The Religious Neutrality of the State on the Agenda Again

No matter what government will lead Quebec, religious neutrality of the state seems to be common ground among the political parties. Yet the media and the rest of Canada don’t seem to make much of it unless it is brought up by the Parti Quebecois. Since the current Liberal government introduced Bill 62, An Act to foster adherence to state religious neutrality and, in particular, to provide a framework for religious accommodation requests in certain bodies, in the national assembly on June 20, 2015, not much has been said about it. However, when the parti Quebecois tabled a similar bill in 2013, outrage was heard from lawyers, the public and other stakeholders all across Canada.

About Bill 62

The Liberals’ proposed religious neutrality law, like the PQ’s Charter of Secular Values before it, aims to establish measures to promote respect for the religious neutrality of the government (the state).

It specifically provides that government and public agency staff should exercise religious neutrality in the exercise of their functions, which implies not favouring or discriminating against a person because of membership or not in a specific religion. Unlike the PQ’s proposed law, Bill 62 doesn’t mention dress codes of certain religious observances. I guess that makes the bill more acceptable. It seems to give the media less to talk about.

The Bill would exempt staff in government agencies that offer spiritual care services or are responsible for providing religious education.

While avoiding reference to the clothing of any particular religion, Bill 62 does reiterate the previous bill’s requirement that government staff not cover their faces when performing their work, unless the work requires it.

Well! This may be subtler, but the effect is the same: all face coverings for religious purposes will not be allowed while working for the government. Many people will be forced to choose between their jobs and their creed. Many others who insist on wearing conspicuous religious symbols will be eliminated from the public service job pool.

Bill 62 also provides that people receiving in-person service from government staff must have their faces exposed.

The Bill does establish conditions in which accommodations for religious reasons may be granted and the specific elements that must be considered when dealing with certain accommodation requests. However, the government must refuse to accommodate if, given the context, reasons regarding security, identification or the required level of communication warrant it.

The wording may be different, but I don’t see the difference between this bill and the one tabled by the Parti Quebecois, which caused so much outrage. This new Bill would still make it mandatory for individuals to have their faces exposed when giving or receiving services from the government and public sector.

The Bill further specifies that the state’s religious neutrality would not apply to iconic places, names or items associated with the cultural heritage of Quebec, including religious cultural heritage, which reflects its historical course. Thus, the crosses at the national assembly or atop Mount Royal will remain, no matter what people say about a double standard!

Special measures would apply to educational childcare services to ensure that admission does not require children learn a belief, a dogma or practice of a specific religion. In addition, organized activities by subsidized childcare providers would have to be free from religious or dogmatic characteristics. Thus, Bill 62 would still require the minister responsible for the Educational Childcare Act to develop an implementation policy for institutions that provide childcare or subsidized home childcare providers under the Act.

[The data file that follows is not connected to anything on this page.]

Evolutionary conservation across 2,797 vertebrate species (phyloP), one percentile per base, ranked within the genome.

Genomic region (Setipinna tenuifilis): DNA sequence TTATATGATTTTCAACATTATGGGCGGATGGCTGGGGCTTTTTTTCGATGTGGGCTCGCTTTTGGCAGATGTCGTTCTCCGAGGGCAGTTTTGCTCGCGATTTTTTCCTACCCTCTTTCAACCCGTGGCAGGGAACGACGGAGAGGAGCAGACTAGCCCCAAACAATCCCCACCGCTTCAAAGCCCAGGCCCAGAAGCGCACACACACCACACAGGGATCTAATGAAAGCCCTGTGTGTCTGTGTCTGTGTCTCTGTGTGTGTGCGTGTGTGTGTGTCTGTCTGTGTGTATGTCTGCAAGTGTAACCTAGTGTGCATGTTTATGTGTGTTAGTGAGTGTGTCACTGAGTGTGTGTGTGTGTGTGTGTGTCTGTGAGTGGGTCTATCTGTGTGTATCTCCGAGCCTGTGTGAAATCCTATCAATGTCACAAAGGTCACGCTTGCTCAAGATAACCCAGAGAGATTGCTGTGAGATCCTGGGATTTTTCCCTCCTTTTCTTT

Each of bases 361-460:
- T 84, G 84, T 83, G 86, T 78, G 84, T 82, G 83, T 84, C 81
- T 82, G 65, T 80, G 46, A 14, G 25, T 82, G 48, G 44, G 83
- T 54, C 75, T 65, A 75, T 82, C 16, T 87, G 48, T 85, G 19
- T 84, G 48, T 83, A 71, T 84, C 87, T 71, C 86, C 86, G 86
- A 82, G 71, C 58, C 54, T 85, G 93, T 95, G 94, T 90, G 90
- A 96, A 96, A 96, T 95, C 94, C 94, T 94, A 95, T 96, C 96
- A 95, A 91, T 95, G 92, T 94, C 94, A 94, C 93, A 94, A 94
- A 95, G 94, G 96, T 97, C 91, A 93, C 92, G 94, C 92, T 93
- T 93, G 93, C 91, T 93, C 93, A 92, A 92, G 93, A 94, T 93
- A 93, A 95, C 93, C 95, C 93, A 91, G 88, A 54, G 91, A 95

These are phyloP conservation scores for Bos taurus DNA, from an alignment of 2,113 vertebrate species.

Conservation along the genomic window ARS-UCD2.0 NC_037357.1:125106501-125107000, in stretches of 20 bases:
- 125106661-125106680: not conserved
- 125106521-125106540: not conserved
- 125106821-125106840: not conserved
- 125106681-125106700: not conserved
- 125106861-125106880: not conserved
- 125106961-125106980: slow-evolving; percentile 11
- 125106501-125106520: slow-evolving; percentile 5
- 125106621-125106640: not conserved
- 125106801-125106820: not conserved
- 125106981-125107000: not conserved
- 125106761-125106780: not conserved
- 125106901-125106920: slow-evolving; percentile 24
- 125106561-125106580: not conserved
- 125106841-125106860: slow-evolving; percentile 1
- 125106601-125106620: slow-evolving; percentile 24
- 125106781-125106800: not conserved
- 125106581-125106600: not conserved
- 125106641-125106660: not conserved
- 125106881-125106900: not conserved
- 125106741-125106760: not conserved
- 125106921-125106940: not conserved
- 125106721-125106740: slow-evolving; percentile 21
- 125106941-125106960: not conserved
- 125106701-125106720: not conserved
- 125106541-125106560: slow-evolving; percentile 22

Bill 62 and Bill 60: same intention, same effect

In 2013, immediately after the PQ tabled Bill 60, the Charter affirming the values of state secularism and religious neutrality and of equality between women and men, and providing a framework for accommodation requests, the federal government stated it would file a court challenge on grounds that the charter was discriminatory and incompatible with Canada’s Charter of Rights and Freedoms and Quebec’s own charter of rights.

This time around, Canada’s Multiculturalism Minister, Tim Uppal, weighed in on Bill 62 by saying:

“We broadly support Quebec’s legislation regarding the uncovering of faces for giving and receiving public services.”

Uppal added that the federal Conservatives are thinking of tabling a similar bill:

“Our government will be moving forward in the coming days with legislation with respect to the face coverings at citizenship ceremonies, and we will consider what other measures may be necessary.”

However, you know what happened: an election was called, stalling progress on any federal religious neutrality law.


Public consultations on this model of secularism are currently being held, but again, I ask… where is the outrage we heard two years ago over the PQ’s charter? Why the silence today? Is it simply because this Bill does not explicitly demand restraint in religious expression for public servants, including symbols and clothing?

Some say Bill 62 is more acceptable because it does not go as far as Bill 60. For instance, the public seems to think the new Bill does not ban all religious symbols. That’s not clear. What is clear is that the difference between the two Bills is very subtle. One is more direct and the other hides its true intention. And the effect will be the same: institutionalized discrimination in the name of state neutrality.

I will take direct anytime!

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